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US EPA proposes GHG emission standards for commercial aircraft

22 July 2020

The US Environmental Protection Agency (EPA) proposed their first-ever rule to control GHG emissions from certain categories of commercial airplanes, titled Control of Air Pollution from Airplanes and Airplane Engines: GHG Emission Standards and Test Procedures.

The EPA proposal would harmonize the US requirements with the 2017 CO2 emission standards by the UN International Civil Aviation Organization (ICAO), which aim to reduce GHG emissions from new aircraft by 4% over 12 years.

The proposed rule, if adopted, would help US manufactured airplanes and airplane engines be accepted by nations and airlines around the world, since nations may ban the use of any airplane within their airspace that does not meet ICAO standards, said the EPA. If the standards are finalized, the US Federal Aviation Administration (FAA) will adopt a set of new aircraft certification rules to comply with the regulation.

However, the proposed rule would do little to reduce GHG emissions, as it simply reflects advancements already made by the industry. A recent analysis by the ICCT found that the proposed EPA GHG emission standards can be satisfied by the average new aircraft delivered already in 2016, Figure 1, while the most advanced new aircraft delivered in recent years are ahead of the standard by 10-20%.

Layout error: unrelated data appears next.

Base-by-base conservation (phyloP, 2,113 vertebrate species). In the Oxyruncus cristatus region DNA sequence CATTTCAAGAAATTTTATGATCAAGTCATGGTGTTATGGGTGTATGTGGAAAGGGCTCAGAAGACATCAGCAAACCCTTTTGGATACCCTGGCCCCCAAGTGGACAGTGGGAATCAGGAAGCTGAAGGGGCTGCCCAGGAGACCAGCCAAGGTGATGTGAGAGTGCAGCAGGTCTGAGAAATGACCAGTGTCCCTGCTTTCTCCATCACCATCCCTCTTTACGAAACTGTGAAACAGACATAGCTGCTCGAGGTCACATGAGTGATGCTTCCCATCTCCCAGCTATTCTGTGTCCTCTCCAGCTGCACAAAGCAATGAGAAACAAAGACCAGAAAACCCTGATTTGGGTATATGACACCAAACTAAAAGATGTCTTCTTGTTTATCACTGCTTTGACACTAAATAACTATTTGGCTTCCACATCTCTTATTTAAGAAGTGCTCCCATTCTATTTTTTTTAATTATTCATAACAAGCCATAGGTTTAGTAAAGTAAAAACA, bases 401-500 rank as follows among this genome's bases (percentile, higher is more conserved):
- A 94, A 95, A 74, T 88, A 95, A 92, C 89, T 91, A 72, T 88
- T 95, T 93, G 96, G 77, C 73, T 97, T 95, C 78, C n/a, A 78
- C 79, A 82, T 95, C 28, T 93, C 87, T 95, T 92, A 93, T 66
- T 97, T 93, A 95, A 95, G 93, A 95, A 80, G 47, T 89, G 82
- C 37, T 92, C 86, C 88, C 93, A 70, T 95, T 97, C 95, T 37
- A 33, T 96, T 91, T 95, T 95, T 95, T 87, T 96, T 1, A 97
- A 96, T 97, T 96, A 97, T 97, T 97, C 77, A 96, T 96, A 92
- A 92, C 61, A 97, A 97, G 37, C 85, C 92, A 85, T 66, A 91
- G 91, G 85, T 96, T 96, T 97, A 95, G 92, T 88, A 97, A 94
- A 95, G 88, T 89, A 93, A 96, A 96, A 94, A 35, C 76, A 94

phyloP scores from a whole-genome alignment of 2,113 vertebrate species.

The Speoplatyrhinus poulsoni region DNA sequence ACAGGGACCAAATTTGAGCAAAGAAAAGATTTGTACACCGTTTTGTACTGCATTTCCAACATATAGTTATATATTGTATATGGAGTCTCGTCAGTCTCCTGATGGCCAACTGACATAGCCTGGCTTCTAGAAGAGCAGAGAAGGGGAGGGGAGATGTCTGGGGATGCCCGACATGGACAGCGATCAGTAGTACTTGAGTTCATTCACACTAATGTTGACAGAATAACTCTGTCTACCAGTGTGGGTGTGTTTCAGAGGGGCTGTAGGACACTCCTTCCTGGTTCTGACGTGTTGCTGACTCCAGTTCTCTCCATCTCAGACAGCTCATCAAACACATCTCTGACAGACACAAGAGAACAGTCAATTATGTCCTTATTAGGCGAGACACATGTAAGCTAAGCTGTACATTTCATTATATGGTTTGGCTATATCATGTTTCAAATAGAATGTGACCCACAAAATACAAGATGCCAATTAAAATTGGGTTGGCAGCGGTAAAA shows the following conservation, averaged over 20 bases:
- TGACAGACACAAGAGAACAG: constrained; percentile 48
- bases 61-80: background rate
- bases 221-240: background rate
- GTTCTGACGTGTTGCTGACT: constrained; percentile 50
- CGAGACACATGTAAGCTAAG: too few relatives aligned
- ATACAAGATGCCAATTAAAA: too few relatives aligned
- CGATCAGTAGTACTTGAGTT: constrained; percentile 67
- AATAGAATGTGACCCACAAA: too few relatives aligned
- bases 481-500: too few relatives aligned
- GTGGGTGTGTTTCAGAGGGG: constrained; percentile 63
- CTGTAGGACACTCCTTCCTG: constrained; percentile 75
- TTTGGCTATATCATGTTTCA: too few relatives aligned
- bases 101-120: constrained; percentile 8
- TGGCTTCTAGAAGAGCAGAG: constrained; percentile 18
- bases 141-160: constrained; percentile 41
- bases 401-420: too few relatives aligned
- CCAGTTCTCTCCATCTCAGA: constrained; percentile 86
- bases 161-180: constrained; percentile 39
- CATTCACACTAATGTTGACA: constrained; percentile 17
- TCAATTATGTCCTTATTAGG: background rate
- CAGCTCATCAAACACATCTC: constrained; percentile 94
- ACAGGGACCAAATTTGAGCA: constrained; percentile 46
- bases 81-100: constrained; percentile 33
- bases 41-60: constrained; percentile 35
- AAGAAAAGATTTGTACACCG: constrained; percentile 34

Figure 1. Average margin to ICAO’s CO2 standards for new aircraft, 1980-2020

(Source: ICCT)

The proposed GHG standards would apply to new type design commercial airplanes on or after January 1, 2020 and to in-production airplanes on or after January 1, 2028. They would not apply to already manufactured, in-use airplanes. The standards would apply to subsonic jet aircraft with a maximum takeoff mass (MTOM) greater than 5,700 kg and subsonic propeller driven airplanes (e.g., turboprops) with a MTOM greater than 8,618 kg. Examples include larger business jets such as the Cessna Citation CJ3+, the larger commercial jet aircraft—the Boeing 777 and the Boeing 787—and larger civil turboprop airplanes such as the ATR 72 and the Viking Q400.

US aircraft covered by the proposal emit 10% of GHG emissions from the US transportation sector and 3% of total US GHG emissions.

Source: US EPA